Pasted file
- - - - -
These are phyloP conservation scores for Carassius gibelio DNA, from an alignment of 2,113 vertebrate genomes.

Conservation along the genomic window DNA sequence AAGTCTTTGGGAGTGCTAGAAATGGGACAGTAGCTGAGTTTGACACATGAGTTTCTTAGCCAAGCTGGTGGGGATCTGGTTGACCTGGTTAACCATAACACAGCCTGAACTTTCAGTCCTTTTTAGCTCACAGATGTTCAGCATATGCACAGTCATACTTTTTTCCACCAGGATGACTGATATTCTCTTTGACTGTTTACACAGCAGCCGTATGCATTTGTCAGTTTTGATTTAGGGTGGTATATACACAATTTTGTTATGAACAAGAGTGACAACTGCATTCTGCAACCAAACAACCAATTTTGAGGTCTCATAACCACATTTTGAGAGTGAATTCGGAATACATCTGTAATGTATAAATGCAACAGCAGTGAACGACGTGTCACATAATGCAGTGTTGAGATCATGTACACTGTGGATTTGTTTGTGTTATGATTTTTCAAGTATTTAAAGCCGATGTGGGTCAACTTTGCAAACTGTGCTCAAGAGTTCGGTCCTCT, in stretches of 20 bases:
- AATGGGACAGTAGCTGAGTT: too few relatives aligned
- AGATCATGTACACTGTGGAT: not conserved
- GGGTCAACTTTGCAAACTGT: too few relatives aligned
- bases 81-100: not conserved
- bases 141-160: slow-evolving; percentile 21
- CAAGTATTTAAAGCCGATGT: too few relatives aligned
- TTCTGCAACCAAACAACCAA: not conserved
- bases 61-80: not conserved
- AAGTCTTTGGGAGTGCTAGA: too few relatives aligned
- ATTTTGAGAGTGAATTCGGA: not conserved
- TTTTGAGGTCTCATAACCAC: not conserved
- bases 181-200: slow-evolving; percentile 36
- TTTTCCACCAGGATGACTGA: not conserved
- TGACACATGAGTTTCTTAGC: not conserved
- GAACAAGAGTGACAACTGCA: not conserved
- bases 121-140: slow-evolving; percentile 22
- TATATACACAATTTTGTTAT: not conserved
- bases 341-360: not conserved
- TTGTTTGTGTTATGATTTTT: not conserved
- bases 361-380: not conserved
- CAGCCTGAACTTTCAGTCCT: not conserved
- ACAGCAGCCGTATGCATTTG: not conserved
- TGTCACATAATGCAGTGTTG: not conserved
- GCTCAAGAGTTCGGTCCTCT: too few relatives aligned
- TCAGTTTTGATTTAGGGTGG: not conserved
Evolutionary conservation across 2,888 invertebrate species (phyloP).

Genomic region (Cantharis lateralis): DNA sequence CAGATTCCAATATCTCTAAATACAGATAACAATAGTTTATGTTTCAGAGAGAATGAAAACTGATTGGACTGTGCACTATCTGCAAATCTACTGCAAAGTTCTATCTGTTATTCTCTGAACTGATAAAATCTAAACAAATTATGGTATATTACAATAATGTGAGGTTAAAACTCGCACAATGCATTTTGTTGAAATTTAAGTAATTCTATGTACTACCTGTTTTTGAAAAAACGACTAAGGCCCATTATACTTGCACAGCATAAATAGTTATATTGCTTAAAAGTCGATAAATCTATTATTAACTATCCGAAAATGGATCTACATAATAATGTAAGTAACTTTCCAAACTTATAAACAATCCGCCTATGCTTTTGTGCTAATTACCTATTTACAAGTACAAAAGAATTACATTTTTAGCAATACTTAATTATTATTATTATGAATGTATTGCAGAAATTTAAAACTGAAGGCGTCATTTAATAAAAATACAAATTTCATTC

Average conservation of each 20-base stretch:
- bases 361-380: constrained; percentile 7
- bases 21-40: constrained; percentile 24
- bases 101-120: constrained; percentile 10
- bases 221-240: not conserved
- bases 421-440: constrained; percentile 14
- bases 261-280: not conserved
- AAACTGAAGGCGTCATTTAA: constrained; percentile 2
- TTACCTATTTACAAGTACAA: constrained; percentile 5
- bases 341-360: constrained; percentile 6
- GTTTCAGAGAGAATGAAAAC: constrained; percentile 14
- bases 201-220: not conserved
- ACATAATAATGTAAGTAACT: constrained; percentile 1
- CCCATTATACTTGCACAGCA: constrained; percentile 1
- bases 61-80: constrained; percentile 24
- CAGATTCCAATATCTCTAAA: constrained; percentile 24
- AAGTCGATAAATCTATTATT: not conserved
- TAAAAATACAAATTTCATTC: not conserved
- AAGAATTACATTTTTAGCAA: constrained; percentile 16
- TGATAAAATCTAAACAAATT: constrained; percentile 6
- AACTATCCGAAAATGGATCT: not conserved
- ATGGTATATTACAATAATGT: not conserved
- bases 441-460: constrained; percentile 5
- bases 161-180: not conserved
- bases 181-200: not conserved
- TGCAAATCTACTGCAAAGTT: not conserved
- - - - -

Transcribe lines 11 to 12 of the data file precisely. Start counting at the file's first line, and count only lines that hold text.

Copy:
- AAGTCTTTGGGAGTGCTAGA: too few relatives aligned
- ATTTTGAGAGTGAATTCGGA: not conserved